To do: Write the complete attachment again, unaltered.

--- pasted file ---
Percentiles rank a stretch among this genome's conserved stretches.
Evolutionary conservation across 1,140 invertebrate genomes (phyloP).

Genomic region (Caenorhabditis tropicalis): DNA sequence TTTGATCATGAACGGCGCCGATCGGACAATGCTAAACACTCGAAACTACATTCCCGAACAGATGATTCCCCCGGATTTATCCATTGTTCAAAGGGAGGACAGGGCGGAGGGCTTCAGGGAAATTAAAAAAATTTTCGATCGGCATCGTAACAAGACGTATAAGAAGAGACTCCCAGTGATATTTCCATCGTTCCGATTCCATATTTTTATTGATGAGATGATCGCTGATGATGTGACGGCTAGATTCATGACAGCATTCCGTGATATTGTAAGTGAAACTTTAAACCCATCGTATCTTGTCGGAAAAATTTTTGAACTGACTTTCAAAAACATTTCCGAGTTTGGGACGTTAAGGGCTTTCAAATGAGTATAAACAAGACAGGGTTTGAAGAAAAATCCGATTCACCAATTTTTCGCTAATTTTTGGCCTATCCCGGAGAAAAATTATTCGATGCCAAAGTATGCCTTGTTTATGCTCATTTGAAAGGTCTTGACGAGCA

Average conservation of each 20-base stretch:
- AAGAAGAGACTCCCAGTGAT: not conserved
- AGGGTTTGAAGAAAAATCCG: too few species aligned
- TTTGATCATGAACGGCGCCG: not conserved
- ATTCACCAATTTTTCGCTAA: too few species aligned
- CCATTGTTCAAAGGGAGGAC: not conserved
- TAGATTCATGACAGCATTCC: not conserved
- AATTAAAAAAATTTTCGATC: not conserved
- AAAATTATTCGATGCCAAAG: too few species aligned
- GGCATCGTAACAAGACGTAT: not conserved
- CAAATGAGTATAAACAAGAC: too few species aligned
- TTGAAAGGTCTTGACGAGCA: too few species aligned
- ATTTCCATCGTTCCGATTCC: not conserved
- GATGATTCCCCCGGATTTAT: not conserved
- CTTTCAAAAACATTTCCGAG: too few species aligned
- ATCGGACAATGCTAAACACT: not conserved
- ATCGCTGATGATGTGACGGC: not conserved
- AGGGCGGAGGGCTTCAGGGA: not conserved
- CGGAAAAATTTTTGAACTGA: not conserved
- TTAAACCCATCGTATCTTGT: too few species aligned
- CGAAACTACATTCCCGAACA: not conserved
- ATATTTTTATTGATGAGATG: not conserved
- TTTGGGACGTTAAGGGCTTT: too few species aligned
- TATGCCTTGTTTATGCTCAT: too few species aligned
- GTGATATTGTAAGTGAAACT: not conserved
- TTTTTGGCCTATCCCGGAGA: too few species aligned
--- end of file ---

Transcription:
Percentiles rank a stretch among this genome's conserved stretches.
Evolutionary conservation across 1,140 invertebrate genomes (phyloP).

Genomic region (Caenorhabditis tropicalis): DNA sequence TTTGATCATGAACGGCGCCGATCGGACAATGCTAAACACTCGAAACTACATTCCCGAACAGATGATTCCCCCGGATTTATCCATTGTTCAAAGGGAGGACAGGGCGGAGGGCTTCAGGGAAATTAAAAAAATTTTCGATCGGCATCGTAACAAGACGTATAAGAAGAGACTCCCAGTGATATTTCCATCGTTCCGATTCCATATTTTTATTGATGAGATGATCGCTGATGATGTGACGGCTAGATTCATGACAGCATTCCGTGATATTGTAAGTGAAACTTTAAACCCATCGTATCTTGTCGGAAAAATTTTTGAACTGACTTTCAAAAACATTTCCGAGTTTGGGACGTTAAGGGCTTTCAAATGAGTATAAACAAGACAGGGTTTGAAGAAAAATCCGATTCACCAATTTTTCGCTAATTTTTGGCCTATCCCGGAGAAAAATTATTCGATGCCAAAGTATGCCTTGTTTATGCTCATTTGAAAGGTCTTGACGAGCA

Average conservation of each 20-base stretch:
- AAGAAGAGACTCCCAGTGAT: not conserved
- AGGGTTTGAAGAAAAATCCG: too few species aligned
- TTTGATCATGAACGGCGCCG: not conserved
- ATTCACCAATTTTTCGCTAA: too few species aligned
- CCATTGTTCAAAGGGAGGAC: not conserved
- TAGATTCATGACAGCATTCC: not conserved
- AATTAAAAAAATTTTCGATC: not conserved
- AAAATTATTCGATGCCAAAG: too few species aligned
- GGCATCGTAACAAGACGTAT: not conserved
- CAAATGAGTATAAACAAGAC: too few species aligned
- TTGAAAGGTCTTGACGAGCA: too few species aligned
- ATTTCCATCGTTCCGATTCC: not conserved
- GATGATTCCCCCGGATTTAT: not conserved
- CTTTCAAAAACATTTCCGAG: too few species aligned
- ATCGGACAATGCTAAACACT: not conserved
- ATCGCTGATGATGTGACGGC: not conserved
- AGGGCGGAGGGCTTCAGGGA: not conserved
- CGGAAAAATTTTTGAACTGA: not conserved
- TTAAACCCATCGTATCTTGT: too few species aligned
- CGAAACTACATTCCCGAACA: not conserved
- ATATTTTTATTGATGAGATG: not conserved
- TTTGGGACGTTAAGGGCTTT: too few species aligned
- TATGCCTTGTTTATGCTCAT: too few species aligned
- GTGATATTGTAAGTGAAACT: not conserved
- TTTTTGGCCTATCCCGGAGA: too few species aligned